All women were recruited through their midwife practices. During their checkup visits in gestation week 20, their midwives inquired whether they had the intention to breastfeed and, if so, invited them to participate in the research. Apart from primiparity and the intention to breastfeed, inclusion criteria were that the women were in good health and able to speak Dutch or English. Additional criteria for the postpartum interviews were that the mothers as well as their infants were in good health and that there were no contraindications for breastfeeding.

The prepartum interviews were conducted at the midwife clinics and took 30-45 minutes. The postpartum interviews were conducted at the participants’ homes and took 45-60 minutes. One infant’s father was present at the prepartum interview, and one was present at the postpartum interview. During the postpartum interviews, all infants were present in the same or a different room.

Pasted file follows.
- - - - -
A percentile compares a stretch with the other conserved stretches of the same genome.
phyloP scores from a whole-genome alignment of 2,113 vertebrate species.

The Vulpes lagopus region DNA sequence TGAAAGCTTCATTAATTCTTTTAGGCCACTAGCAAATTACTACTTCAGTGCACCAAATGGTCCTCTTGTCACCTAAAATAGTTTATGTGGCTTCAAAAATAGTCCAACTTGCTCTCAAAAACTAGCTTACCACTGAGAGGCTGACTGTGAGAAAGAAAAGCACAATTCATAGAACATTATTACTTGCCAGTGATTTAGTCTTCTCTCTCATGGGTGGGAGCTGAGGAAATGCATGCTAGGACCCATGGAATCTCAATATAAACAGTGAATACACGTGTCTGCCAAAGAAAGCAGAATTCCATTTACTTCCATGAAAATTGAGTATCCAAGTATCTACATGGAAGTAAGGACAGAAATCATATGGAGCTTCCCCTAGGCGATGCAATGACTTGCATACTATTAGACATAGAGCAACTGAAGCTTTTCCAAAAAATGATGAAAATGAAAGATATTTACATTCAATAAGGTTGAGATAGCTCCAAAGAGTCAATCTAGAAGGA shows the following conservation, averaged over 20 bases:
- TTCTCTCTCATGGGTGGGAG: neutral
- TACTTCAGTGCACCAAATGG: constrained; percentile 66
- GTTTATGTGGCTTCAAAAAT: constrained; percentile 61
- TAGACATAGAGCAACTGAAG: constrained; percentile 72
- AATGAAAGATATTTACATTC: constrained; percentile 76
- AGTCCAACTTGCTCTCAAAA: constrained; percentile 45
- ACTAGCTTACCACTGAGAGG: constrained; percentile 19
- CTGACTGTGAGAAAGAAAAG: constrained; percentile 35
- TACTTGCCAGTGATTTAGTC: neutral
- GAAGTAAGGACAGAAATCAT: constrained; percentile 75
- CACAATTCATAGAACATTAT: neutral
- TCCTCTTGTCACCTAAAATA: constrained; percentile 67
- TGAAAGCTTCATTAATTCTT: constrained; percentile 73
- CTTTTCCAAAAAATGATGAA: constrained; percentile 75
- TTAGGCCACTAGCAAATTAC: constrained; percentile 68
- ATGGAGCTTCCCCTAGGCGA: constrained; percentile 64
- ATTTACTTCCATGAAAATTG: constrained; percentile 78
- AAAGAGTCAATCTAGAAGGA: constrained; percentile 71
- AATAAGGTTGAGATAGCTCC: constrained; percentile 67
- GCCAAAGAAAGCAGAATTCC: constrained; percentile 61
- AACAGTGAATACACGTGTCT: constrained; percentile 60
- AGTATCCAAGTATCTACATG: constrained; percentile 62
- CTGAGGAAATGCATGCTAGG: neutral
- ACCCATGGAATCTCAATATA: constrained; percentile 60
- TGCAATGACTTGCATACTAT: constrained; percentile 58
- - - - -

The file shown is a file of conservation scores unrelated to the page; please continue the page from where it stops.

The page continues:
The interview guides covered topics derived from the theory of planned behavior [22, 23], including breastfeeding knowledge [24]. The prepartum interview questions thus concerned breastfeeding intentions, attitudes, social environment, and norms, perceived behavioral control, and breastfeeding knowledge [9]. The postpartum interview questions dealt with these same topics in retrospect and included childbirth experience and actual feeding practice. The interview guides were semi-structured, and questions were open-ended with probes in variable sequences. The interview guide for the second round of data collection included additional probes to get a deeper understanding of the content and sources of breastfeeding knowledge.